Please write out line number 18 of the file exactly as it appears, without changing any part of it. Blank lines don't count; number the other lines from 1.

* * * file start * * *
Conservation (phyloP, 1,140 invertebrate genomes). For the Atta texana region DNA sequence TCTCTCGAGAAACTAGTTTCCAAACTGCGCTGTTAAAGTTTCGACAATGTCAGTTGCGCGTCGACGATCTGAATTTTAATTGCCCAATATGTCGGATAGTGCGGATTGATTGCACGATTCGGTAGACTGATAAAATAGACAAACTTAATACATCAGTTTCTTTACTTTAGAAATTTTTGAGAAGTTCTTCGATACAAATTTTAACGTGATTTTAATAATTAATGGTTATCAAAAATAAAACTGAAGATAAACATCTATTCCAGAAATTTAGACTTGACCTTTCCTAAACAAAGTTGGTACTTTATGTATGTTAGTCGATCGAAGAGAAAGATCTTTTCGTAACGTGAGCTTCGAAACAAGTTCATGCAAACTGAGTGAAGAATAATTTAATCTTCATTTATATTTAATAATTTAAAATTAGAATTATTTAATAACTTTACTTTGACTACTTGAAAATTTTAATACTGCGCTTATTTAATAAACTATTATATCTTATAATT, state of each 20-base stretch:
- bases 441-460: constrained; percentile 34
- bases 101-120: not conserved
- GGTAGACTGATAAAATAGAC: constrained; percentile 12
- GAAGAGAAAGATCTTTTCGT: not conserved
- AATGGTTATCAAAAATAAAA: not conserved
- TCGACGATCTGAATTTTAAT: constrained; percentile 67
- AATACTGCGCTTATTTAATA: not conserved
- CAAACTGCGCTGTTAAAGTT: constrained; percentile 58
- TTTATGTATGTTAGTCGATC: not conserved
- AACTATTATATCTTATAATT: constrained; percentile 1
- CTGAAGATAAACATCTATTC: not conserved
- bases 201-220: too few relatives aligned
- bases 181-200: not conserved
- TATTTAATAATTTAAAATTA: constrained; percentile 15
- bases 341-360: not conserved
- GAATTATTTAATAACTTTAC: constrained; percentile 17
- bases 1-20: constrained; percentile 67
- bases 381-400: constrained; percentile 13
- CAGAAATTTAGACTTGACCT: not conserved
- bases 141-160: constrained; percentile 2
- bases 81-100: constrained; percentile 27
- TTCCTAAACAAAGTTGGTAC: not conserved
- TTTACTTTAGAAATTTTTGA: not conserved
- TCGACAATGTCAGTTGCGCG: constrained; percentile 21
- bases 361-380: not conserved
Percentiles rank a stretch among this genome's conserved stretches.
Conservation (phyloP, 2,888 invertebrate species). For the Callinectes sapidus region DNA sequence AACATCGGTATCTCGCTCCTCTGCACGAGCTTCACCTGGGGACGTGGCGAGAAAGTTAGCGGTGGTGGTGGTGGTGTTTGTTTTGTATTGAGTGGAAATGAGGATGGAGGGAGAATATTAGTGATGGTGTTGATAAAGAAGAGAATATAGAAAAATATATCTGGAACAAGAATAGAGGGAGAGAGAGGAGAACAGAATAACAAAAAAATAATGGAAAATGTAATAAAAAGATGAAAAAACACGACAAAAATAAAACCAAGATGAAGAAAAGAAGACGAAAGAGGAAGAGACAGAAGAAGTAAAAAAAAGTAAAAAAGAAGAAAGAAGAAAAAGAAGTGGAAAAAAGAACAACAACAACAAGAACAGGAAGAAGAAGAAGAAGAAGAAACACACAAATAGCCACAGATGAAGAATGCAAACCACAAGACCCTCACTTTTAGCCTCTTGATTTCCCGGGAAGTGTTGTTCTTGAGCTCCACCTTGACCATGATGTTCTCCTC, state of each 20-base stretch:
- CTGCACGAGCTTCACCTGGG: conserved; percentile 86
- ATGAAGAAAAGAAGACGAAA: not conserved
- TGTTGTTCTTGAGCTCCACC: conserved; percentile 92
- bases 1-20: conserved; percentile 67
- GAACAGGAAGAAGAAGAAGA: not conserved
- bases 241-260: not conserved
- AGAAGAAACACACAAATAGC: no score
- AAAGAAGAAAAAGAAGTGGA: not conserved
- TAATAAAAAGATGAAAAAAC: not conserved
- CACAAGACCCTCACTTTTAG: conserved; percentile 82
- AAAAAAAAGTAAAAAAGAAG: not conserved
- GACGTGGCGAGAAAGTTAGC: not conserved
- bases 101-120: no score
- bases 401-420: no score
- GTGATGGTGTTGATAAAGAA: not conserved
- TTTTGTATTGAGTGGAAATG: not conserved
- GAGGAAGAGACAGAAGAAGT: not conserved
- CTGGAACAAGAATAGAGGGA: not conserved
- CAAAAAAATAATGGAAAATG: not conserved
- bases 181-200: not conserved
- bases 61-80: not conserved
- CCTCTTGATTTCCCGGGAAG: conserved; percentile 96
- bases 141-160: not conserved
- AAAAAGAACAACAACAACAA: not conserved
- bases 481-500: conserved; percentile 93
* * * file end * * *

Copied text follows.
- bases 1-20: constrained; percentile 67